We set out for the short 10 minute ride to Race Rock in clear and calm conditions and had lines in by 5:15am and the first fish just minutes after.  We started out using parachute jigs tipped with a pork strip on a wire rod.  Basically the Captain's job is put the boat over fish and you snap the rod to give the jig action and wham.....Fish on....  well, it is supposed to be that easy but much of this depends on the tide, bait and the fish's willingness to cooperate.  We worked are way along the rock picking up some fish, a keeper here and there and plenty of shorts.  The race is New York waters and their fishing regulation allow for 1 fish over 40" and 1 fish over 28" for a total of two fish per person.  It's always nice to get keepers in the boat, but we have to work a little harder for the 40+ inch fish.

About an hour into the fishing we started to see the birds working over some bait, which turned out to be sand eels, and the bass picking away at these bait balls so away went the wire rods and out came the spinning gear.  If I could only fish for stripers one way it would be on light tackle gear and I'd throw all the big stuff out.  It didn't take long for the guys to hook up on the spinning rods and the excitement really rises.  Everyone is running around like little boys at Christmas time.  It wasn't fast and furious by any means but it was fun fishing the mini blitz.  Capt would position the boat and we'd make some casts and then the fish would move a bit and we would repeat the dance.  This dance goes well when all the other boats play well and for the most part they did.  Turns out the fish were chasing sand eels and ofcourse we had NOTHING in the boat that matched.  You got to be kidding me, all this gear and nothing to match the hatch.  Oh well, you can count on one thing for certain...We had sand eel rigs ready the next day.

After getting 6 keeper bass in the cooler one of which was a nice 38" fish that Paulie caught on the spinning gear we headed off to do some Fluke fishing.  Fluke fishing is one of my favorites as it is a little more relaxing as we drift fluke rigs tipped with Squid or smelt along the bottom waiting for the fish to bite.  Sometimes the fishing is fast and other times very slow.  Today was one of those slow days and getting onto fluke was tough.  In NY waters fluke must be a minimum of  21" long and you are allowed two fluke per person.  CT regulations are different once again at only 19.5" and 3 fish per person but you must follow the regulations of the state whose waters you are fishing in so we worked through many shorts (fluke that didn't meet the minimum length) before landing our fist keeper at 22".  Now that is a nice sized fluke and great eating.  When you are fluke fishing there is no telling what you will catch.  Blues will come by and eat your bait, black sea bass, skate and even sand sharks but I've never seen someone catch a rock or a dead crab but we saw both of these caught this weekend.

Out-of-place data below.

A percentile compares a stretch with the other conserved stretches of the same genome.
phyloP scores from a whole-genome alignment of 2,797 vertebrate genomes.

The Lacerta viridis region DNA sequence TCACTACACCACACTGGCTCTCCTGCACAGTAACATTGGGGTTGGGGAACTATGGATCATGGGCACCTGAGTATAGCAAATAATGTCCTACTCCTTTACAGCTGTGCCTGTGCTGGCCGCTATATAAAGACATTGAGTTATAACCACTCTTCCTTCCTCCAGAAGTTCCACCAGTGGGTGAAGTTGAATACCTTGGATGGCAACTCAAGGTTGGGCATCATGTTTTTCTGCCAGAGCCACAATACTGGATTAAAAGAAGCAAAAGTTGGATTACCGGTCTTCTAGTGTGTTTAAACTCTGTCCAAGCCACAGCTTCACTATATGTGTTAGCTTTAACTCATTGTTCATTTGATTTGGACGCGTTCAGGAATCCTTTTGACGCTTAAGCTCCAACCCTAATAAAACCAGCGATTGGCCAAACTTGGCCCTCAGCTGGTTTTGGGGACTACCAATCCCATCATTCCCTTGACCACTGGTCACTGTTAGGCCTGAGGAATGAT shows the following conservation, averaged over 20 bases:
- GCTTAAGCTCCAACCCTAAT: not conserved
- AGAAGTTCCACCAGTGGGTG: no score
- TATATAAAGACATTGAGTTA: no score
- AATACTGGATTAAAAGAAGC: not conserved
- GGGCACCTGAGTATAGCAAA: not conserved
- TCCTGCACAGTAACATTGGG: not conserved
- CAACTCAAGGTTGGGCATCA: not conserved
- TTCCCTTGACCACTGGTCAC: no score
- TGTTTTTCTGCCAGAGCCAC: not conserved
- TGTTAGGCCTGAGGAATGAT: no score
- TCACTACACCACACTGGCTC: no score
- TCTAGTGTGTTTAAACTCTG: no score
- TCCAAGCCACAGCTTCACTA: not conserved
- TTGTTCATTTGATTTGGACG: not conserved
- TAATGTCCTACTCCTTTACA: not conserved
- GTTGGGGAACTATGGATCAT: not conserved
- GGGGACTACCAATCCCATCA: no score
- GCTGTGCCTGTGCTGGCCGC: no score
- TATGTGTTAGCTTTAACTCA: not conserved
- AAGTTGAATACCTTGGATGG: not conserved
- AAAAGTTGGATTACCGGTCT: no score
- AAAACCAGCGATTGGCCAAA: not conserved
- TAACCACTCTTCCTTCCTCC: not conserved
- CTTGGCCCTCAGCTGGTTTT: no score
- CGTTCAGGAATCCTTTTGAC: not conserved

We ended the Saturday Trip with 6 keeper bass, 2 keeper fluke (both caught by me - My personal best at 26"), some skate, sea robin and a dead crab and were back at the dock by 1:30pm to clean fish, clean up and start the hour plus drive home.  The day isn't over until we get all the gear reorganized, take some showers, eat some dinner and a few drinks and then in bed by 9pm to start the whole thing over again on Sunday.

Sunday started out the same way with an early wake up and long drive to the marina.  the big difference today was fog.  Man I hate the fog it's just plain scary.  The ride out to Race Rock was a little slower but familiar.  It didn't take long before Raymond was hooked up on the first bass of the day on the old wire rod.  After a few passes the birds started working over bait and we could see the bass chasing them once again so we switched one of the rods over for trolling an umbrella rig which allows multiple hooks to be trolled along the back of the boat.  Now this is something I really hate because it usually means multiple fish hooked up at one time so we gave the rig to the biggest guy and it was a good thing we did because on two passes with this rig he hooked 4 fish at one time on each pass.  That's not fun, that's work.  We continued to pick away at fish and decided to put the wire rods away and have some more fun with the spinning gear and this time we had the right rigs to match the hatch - Sand eels.  Anyone that fishes top water knows how much fun it is to watch a fish come up and smack your bait, but in the salt with a 36 - 38 inch fish it is incredible and usually cause for pure chaos as we  dance around the boat casting to busting fish.  

After playing with the bass for a few hours and having 6 keepers in the boat it was off to do some fluking.  We hit the same spot as Saturday but after a few drifts of nothing we decided to take the 30 minute boat ride and run across the pond to another NY spot and it was good thing we did.  The first drift yielded a keeper fluke at 27".  Raymond almost yanked it clean out of the water without a net.  We worked the area over and caught more shorts and ended up with 3 more NY keepers.  We also landed a couple of sea bass, one blue fish and a sand shark.  Nothing like a mixed bag to make the day fun.  We fished until about 1:30pm and headed back to the marina.  We had to stop to watch a seal trying to eat a skate and then another stop to check the captains lobster pots.  Back at the dock it's repeat the process of unload the boat, cleaning it down and cleaning the fish and ofcourse some pictures. Day two yielded 6 keeper bass, one blue fish, one keeper sea bass and 4 keeper fluke. We had a great 2 days of fishing with plenty of laughs, some surprises and enough fish to enjoy for dinner.

Here are some additional pictures from the weekend.